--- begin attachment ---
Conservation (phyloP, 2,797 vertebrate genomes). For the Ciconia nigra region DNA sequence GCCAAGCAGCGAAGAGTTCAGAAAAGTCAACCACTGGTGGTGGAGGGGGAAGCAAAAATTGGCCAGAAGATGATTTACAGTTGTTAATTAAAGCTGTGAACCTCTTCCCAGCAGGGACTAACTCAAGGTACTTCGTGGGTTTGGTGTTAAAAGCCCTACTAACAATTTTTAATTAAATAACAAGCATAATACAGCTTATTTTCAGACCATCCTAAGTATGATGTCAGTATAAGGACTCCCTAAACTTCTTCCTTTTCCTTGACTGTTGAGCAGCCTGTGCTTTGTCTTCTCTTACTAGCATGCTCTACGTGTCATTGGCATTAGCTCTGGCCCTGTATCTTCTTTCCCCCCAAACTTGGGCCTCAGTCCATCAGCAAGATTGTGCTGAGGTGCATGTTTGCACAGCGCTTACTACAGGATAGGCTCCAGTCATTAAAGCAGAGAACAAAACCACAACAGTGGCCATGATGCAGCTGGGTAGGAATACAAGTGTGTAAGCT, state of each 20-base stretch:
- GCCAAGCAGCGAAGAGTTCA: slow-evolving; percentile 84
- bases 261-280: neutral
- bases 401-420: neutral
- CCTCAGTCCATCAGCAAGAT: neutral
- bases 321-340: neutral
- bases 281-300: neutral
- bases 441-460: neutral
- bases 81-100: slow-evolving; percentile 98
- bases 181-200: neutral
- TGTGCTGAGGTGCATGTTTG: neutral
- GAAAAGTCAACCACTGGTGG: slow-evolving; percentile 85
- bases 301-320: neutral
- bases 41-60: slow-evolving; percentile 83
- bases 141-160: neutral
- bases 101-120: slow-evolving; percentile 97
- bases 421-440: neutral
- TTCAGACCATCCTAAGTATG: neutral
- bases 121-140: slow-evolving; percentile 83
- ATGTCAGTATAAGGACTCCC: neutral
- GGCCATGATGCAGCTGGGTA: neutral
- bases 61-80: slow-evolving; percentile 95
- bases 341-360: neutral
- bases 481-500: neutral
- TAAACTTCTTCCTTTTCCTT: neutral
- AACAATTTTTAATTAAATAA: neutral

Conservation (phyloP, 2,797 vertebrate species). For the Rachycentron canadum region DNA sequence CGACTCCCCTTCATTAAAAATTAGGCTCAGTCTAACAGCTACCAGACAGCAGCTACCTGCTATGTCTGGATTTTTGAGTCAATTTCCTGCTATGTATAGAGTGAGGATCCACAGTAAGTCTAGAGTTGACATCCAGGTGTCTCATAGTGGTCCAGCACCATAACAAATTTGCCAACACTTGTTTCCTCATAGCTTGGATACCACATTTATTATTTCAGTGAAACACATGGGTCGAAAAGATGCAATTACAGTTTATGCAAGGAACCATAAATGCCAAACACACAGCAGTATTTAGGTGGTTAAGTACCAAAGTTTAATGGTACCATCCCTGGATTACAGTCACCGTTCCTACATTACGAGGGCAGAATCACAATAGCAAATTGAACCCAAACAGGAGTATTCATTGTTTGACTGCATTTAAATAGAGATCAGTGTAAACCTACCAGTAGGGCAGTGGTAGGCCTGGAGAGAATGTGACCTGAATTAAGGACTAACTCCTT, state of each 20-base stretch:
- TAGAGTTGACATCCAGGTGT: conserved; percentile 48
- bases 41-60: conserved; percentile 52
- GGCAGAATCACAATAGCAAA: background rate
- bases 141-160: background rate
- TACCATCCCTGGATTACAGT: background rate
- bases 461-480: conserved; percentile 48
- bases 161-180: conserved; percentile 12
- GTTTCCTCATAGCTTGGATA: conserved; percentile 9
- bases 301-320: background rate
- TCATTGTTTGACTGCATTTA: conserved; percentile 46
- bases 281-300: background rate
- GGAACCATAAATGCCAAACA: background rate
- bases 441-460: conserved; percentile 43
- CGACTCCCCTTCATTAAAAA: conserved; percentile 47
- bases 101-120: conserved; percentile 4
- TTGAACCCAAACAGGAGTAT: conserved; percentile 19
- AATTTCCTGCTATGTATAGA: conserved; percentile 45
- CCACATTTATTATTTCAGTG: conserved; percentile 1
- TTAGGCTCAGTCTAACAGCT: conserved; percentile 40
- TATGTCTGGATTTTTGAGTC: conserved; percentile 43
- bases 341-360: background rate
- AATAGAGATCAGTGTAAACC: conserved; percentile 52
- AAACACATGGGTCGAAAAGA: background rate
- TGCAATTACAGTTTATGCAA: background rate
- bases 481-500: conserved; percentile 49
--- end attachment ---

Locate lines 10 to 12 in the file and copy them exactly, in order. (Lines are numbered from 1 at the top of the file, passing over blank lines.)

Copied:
- bases 181-200: neutral
- TGTGCTGAGGTGCATGTTTG: neutral
- GAAAAGTCAACCACTGGTGG: slow-evolving; percentile 85